I’ll have a broader piece up soon about John Brennan’s speech about counterterrorism, which in many ways represented a stark departure from several key tenets of the Bush administration’s approach. But on one issue that I asked Brennan about, the president’s chief adviser for counterterrorism and homeland security seemed reluctant to clear up an issue about the past.
Last month, a team of inspectors general from across the government released the results of a year-long study about the constellation of domestic surveillance programs — which possess, at a minimum, dubious legality — launched by the Bush administration. One of the revelations of the study was that the CIA and other elements of the intelligence community were more involved in the surveillance than was ever suspected, with analysts from some agencies providing the basis for determining there was a continuing terrorist threat that necessitated the surveillance. For about two and a half years, two of those agencies — the Terrorist Threat Integration Center and its successor organization, the National Counterterrorism Center — were run by John Brennan. During that time, the report states, the heads of the CIA — George Tenet, John McLaughlin, and Porter Goss — signed those analytic assessments before passing them along, and the report does not specify what role if any Brennan played. Marcy Wheeler, my friend who blogs at Emptywheel, is the only reporter I know of who’s seized on this key discovery.
So today I asked Brennan: in light of the IGs report, what was his role, if any, in the domestic surveillance activities of the Bush administration? Here’s his answer, in full:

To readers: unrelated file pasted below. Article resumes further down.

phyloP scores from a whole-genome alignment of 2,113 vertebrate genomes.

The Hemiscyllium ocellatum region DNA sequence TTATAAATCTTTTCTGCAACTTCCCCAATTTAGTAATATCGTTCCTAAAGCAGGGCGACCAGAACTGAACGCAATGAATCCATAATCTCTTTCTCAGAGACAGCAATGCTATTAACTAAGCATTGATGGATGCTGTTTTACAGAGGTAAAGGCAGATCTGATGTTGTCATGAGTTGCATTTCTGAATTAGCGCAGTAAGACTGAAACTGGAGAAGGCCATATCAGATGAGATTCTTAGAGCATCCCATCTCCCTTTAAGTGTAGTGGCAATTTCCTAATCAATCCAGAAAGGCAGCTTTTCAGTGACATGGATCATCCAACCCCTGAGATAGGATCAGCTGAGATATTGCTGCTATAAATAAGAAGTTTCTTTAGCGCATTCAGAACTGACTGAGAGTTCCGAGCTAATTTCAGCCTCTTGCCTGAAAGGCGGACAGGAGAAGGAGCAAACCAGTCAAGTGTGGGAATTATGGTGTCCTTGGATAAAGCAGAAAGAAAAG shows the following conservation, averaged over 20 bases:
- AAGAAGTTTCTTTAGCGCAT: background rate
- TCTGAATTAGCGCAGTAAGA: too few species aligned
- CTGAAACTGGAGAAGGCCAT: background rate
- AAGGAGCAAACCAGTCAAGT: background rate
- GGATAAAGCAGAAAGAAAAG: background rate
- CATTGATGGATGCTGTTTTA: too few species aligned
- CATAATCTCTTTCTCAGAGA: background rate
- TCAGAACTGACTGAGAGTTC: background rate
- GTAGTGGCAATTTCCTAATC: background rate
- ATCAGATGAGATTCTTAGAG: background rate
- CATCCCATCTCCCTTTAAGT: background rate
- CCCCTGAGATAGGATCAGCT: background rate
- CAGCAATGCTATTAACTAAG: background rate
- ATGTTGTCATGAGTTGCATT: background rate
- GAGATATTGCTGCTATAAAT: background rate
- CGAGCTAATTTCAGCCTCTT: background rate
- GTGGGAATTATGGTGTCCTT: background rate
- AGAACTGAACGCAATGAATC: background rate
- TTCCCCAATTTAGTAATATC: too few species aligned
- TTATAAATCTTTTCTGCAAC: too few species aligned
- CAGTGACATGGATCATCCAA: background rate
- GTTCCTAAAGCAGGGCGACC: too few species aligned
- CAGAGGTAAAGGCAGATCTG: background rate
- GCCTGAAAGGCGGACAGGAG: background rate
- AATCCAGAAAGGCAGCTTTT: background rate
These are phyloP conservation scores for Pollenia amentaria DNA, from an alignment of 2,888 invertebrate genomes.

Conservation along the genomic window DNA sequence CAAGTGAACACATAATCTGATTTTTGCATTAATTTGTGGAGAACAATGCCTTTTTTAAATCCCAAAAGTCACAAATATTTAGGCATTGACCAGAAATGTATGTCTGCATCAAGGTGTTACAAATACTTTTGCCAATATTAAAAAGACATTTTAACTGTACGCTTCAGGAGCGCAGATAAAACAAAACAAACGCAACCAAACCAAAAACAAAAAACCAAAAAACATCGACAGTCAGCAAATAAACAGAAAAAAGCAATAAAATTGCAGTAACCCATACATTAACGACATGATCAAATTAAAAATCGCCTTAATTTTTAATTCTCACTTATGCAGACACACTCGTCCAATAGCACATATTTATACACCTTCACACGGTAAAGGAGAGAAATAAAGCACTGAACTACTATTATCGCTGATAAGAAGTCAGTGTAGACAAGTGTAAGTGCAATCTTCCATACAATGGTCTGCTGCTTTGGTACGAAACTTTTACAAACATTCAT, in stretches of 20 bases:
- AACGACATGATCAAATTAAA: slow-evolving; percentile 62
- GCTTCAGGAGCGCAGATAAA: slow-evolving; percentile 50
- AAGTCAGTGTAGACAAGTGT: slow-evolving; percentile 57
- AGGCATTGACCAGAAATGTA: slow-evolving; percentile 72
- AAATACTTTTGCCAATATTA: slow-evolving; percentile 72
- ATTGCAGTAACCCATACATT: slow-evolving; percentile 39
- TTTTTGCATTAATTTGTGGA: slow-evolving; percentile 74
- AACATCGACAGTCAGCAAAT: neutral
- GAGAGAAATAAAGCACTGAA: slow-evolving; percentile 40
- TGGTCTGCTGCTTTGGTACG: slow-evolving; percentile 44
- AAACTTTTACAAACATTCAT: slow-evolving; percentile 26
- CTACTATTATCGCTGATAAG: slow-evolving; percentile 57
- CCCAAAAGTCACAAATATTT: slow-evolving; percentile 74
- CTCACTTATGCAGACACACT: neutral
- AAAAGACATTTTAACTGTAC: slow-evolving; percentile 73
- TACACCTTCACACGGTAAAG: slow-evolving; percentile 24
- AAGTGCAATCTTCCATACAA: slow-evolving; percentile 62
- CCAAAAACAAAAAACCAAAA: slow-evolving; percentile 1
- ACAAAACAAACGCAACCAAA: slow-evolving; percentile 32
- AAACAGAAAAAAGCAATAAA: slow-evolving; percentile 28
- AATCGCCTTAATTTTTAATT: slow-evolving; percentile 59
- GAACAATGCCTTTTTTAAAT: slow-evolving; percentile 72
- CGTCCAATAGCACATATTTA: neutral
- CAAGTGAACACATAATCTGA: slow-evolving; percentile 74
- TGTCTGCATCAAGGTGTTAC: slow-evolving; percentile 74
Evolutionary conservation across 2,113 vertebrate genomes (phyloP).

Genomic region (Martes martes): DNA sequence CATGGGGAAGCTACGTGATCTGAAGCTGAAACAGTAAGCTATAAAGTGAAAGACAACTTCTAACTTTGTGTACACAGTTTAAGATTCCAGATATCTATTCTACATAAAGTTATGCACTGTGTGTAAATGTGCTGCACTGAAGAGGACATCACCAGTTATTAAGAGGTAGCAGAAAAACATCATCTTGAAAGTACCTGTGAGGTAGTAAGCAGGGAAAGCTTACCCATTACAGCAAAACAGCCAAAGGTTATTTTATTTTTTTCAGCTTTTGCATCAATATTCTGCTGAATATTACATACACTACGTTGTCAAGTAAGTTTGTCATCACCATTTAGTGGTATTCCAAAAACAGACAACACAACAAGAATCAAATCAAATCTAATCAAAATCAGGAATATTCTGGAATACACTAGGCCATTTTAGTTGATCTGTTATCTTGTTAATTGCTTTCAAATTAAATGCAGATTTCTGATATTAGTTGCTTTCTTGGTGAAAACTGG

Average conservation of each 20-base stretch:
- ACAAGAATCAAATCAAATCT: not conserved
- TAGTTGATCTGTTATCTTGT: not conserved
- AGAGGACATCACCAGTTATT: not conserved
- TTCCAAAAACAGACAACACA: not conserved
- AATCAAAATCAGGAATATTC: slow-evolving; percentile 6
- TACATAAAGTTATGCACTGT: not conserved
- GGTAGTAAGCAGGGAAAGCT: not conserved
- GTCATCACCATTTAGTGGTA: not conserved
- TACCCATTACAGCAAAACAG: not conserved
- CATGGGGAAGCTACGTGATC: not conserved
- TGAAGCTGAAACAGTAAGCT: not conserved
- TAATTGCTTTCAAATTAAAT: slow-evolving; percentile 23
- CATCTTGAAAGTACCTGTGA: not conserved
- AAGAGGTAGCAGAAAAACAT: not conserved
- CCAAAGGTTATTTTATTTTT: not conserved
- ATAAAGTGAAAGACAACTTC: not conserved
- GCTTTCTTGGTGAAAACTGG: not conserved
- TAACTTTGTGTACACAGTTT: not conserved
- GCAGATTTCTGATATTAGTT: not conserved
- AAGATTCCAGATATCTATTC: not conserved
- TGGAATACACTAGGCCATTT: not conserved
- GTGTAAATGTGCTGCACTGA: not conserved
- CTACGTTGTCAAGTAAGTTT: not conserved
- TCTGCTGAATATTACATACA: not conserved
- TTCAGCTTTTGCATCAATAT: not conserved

I fulfilled all my responsibilities at NCTC [National Counterterrorism Center] that I was asked to fulfill. And there are a number of different programs, some of which have come out in the press, some of which have not. Some of the things that have come out in the press have been inaccurate in terms of the representations there. And when I look back in terms of my service at the NCTC and those places I believe I fulfilled those responsibilities to the best of my abilities.
These issues related to the so-called domestic surveillance programs and other things — one of the things I mentioned, there’s a lot of hyperbole and misrepresentations about what actually happened. And a lot of times people go down certain roads believing reports as facts. And that’s not the case. So I’m not going to go into sort of what my role was in that instance because a lot of those activities are still considered classified and not in the public domain, irrespective of what the press reports might be out there.
Brennan is either conflating unspecified inaccurate press reports with the inspectors general report or he’s challenging the inspectors general report itself.
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